Richard plans to spray off all cover crops with glyphosate before drilling, although some of the Monitor Farm group pointed out that this could counteract some of the benefits of the cover crop.
He said: Ive learned so far that cover crops can be expensive to grow, and timeliness is key. Where we are up north the window is tighter. We need to focus on what we can grow well to make sure we do achieve something at the end of it.
Quickly-dug pits under the cover crops showed the group of farmers how the soil was faring.
It has shown me that where we’ve gota growing root we have increased worm activity and better drainage and it seems that fields travel better. In the spring hopefully we can get on fine and get a good crop established and then be on the right path for next season.
Later in the year the group will look at harvest results, to see whether there was any difference in the crops planted following the various cover crops.
With most cover crops in the ground between September and March, the opportunity for fixing nitrogen will be limited. Although root nodules may be present, they are just the first expression of the relationship between the plant and the microorganisms.
Dr Stockdale said: “Beware of people who say that cover crops can fix nitrogen. Especially this far north, there’s not the sunshine to do this. To fix nitrogen in the soil, the bacteria needs sugar from photosynthesis and therefore mostly happens in May and June.”
Farmers can test whether root nodules are fixing nitrogen by cutting a nodule with a sharp finger nail. If the nodule runs red, then nitrogen fixing is occurring.
Improving soil health
The key question, Dr Stockdale explained, is whether it’s worth going through the hassle of growing cover crops. She outlined three key benefits, based on improving soil health:
1) More organic matter inputs because of an increase in the amount of time the ground is covered with growing plants;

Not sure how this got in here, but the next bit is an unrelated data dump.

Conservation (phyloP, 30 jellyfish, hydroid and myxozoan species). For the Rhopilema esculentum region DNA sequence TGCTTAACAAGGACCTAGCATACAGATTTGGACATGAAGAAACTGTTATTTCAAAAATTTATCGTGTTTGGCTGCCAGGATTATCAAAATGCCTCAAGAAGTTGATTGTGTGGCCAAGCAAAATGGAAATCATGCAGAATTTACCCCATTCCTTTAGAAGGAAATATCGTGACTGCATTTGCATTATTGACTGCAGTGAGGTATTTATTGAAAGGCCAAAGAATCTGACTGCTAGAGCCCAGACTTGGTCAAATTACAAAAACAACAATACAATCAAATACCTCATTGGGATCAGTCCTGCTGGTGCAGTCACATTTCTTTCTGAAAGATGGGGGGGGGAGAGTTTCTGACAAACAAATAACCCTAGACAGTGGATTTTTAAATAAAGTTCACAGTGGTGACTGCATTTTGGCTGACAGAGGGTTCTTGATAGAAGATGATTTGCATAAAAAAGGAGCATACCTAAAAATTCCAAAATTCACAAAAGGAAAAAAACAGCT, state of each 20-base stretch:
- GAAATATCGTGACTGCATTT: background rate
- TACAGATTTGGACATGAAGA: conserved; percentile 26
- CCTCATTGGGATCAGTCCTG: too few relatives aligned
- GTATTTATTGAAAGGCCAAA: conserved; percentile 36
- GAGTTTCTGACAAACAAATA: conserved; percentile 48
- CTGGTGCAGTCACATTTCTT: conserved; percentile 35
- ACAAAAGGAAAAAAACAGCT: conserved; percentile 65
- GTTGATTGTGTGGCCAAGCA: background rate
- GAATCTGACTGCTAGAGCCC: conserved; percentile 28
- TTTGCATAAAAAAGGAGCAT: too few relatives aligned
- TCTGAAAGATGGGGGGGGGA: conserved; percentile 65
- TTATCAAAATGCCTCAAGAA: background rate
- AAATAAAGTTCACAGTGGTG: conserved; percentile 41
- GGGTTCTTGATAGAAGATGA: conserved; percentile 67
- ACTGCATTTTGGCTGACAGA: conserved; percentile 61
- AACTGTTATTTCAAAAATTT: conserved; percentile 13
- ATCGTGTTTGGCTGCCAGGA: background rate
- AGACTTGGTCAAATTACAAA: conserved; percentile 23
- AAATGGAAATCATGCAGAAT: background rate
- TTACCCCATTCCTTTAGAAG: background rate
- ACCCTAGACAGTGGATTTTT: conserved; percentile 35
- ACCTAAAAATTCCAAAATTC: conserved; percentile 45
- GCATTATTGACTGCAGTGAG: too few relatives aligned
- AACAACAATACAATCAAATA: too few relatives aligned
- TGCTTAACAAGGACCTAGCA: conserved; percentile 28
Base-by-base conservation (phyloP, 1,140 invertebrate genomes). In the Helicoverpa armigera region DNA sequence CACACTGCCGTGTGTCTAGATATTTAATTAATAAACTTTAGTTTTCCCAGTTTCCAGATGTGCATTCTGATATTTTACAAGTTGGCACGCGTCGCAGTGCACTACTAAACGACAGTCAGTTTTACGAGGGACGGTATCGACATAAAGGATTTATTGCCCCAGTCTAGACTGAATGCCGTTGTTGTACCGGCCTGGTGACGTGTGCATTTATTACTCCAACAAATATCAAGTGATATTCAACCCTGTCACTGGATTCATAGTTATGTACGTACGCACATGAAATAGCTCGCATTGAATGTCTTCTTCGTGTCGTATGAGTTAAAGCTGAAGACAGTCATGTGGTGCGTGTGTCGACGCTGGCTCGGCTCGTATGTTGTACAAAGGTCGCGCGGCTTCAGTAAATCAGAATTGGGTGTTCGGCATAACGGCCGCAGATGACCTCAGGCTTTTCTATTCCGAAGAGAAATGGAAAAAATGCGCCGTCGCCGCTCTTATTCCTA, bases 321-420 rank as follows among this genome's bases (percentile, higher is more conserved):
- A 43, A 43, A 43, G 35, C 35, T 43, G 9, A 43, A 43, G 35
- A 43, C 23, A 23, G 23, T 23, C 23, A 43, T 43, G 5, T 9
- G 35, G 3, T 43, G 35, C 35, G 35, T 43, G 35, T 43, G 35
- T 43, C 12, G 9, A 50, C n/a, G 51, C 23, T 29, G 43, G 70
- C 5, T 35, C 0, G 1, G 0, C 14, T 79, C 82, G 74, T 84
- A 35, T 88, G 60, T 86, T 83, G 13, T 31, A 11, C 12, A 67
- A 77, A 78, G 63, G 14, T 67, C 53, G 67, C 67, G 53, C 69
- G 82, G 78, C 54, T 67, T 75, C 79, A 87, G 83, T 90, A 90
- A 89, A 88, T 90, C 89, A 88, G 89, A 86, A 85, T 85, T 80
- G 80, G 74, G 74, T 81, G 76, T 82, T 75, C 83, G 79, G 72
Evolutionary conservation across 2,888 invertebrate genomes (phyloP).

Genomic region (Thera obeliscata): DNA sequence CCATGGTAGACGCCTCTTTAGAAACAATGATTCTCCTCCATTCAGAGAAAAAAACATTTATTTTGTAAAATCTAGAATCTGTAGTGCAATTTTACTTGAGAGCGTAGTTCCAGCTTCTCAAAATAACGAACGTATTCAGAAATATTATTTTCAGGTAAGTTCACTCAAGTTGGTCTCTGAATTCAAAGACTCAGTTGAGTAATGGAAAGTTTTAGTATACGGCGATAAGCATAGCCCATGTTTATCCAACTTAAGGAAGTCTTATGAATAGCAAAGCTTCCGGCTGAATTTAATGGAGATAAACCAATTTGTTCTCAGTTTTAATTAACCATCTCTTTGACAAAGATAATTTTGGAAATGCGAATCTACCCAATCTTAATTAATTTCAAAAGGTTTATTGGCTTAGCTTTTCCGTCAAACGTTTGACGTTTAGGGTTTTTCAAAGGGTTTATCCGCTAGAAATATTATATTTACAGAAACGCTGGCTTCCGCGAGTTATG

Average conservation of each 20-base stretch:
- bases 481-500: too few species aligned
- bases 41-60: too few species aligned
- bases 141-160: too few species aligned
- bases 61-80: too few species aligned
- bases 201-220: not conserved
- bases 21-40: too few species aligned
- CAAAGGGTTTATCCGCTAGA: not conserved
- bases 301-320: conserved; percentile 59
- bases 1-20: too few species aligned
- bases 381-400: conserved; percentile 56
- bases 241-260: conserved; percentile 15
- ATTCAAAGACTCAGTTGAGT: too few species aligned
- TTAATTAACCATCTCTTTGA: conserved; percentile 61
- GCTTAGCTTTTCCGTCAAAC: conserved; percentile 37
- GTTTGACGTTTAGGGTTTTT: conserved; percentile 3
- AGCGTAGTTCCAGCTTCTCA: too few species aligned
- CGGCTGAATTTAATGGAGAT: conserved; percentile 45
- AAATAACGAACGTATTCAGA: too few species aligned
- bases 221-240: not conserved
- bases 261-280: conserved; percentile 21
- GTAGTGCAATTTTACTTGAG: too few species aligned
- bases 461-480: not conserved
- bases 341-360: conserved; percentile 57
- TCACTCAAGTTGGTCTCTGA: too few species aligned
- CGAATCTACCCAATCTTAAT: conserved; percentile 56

2) Increase plant diversity, which provides soil microbes with a healthy, varied diet, and creates different rooting depths;
3) Reduce tillage intensity.
However, cover crops are just one possible tool to fit into a farmer’s workshop. Dr Stockdale acknowledged the challenges for farmers:
“It’s really difficult to balance everything. We need to focus on the whole rotation, and to make cover crops work on a site-by-site basis.”
Experiences in Kelso
One of the Monitor Farm group, David Fuller-Shapcott, farms near Kelso and has a 5ha field with a cover crop mix of black oats and vetch, which will be followed by spring barley using min-till.
“I have heavy clay soil, and I want to find out whether we can use cover crops to remove moisture from a field so that I can then min-till barley afterwards. I’ve tried min-till into overwintered stubbles and that didn’t work.
“I’m pleased I came today. There are a lot of questions – some that got answered today and some new ones asked. But if you don’t question things and aren’t prepared to make changes, then you can’t expect to improve.”
David has served on the management team for two previous Monitor Farms in the Borders. He came to this meeting to learn about soil health.
“The snippets I particularly picked up were about how soil temperature stays warmer under cover crops than bare soil; and that soil nitrogen fixation is driven by sugar and photosynthesis.”
A number of AHDB Monitor Farms throughout the UK are looking into cover crops. Meeting notices, reports and updates can be found on cereals.ahdb.org.uk/monitorfarms
The next meeting at Berwick Monitor Farm is on 19 February, and will look at two topics; staff and controlled traffic farming.